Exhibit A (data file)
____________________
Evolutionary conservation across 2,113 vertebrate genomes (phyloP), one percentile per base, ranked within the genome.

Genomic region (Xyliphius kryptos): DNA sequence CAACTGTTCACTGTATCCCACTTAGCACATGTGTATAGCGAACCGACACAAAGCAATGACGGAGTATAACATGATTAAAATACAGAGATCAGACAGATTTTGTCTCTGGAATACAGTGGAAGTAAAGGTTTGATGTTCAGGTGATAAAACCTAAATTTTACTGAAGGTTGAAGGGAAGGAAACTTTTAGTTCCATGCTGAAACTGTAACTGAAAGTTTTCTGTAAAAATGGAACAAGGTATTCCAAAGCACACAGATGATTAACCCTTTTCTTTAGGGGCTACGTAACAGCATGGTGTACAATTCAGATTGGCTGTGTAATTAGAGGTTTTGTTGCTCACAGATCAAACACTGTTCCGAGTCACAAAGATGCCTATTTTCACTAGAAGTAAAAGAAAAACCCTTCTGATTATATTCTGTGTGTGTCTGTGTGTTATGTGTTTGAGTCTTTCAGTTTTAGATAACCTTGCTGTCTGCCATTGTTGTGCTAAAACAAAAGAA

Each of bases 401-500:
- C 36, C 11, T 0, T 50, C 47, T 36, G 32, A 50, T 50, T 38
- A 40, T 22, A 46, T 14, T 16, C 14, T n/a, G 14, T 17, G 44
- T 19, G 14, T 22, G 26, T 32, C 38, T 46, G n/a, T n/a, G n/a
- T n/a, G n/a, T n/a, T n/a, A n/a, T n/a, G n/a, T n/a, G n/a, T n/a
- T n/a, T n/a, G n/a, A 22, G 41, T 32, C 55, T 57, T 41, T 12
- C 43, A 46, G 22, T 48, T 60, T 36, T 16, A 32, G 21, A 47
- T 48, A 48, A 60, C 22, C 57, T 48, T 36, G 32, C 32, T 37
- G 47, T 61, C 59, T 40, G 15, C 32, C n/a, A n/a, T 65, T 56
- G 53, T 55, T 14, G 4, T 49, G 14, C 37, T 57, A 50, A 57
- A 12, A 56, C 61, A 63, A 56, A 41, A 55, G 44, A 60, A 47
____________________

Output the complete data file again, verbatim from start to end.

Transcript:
Evolutionary conservation across 2,113 vertebrate genomes (phyloP), one percentile per base, ranked within the genome.

Genomic region (Xyliphius kryptos): DNA sequence CAACTGTTCACTGTATCCCACTTAGCACATGTGTATAGCGAACCGACACAAAGCAATGACGGAGTATAACATGATTAAAATACAGAGATCAGACAGATTTTGTCTCTGGAATACAGTGGAAGTAAAGGTTTGATGTTCAGGTGATAAAACCTAAATTTTACTGAAGGTTGAAGGGAAGGAAACTTTTAGTTCCATGCTGAAACTGTAACTGAAAGTTTTCTGTAAAAATGGAACAAGGTATTCCAAAGCACACAGATGATTAACCCTTTTCTTTAGGGGCTACGTAACAGCATGGTGTACAATTCAGATTGGCTGTGTAATTAGAGGTTTTGTTGCTCACAGATCAAACACTGTTCCGAGTCACAAAGATGCCTATTTTCACTAGAAGTAAAAGAAAAACCCTTCTGATTATATTCTGTGTGTGTCTGTGTGTTATGTGTTTGAGTCTTTCAGTTTTAGATAACCTTGCTGTCTGCCATTGTTGTGCTAAAACAAAAGAA

Each of bases 401-500:
- C 36, C 11, T 0, T 50, C 47, T 36, G 32, A 50, T 50, T 38
- A 40, T 22, A 46, T 14, T 16, C 14, T n/a, G 14, T 17, G 44
- T 19, G 14, T 22, G 26, T 32, C 38, T 46, G n/a, T n/a, G n/a
- T n/a, G n/a, T n/a, T n/a, A n/a, T n/a, G n/a, T n/a, G n/a, T n/a
- T n/a, T n/a, G n/a, A 22, G 41, T 32, C 55, T 57, T 41, T 12
- C 43, A 46, G 22, T 48, T 60, T 36, T 16, A 32, G 21, A 47
- T 48, A 48, A 60, C 22, C 57, T 48, T 36, G 32, C 32, T 37
- G 47, T 61, C 59, T 40, G 15, C 32, C n/a, A n/a, T 65, T 56
- G 53, T 55, T 14, G 4, T 49, G 14, C 37, T 57, A 50, A 57
- A 12, A 56, C 61, A 63, A 56, A 41, A 55, G 44, A 60, A 47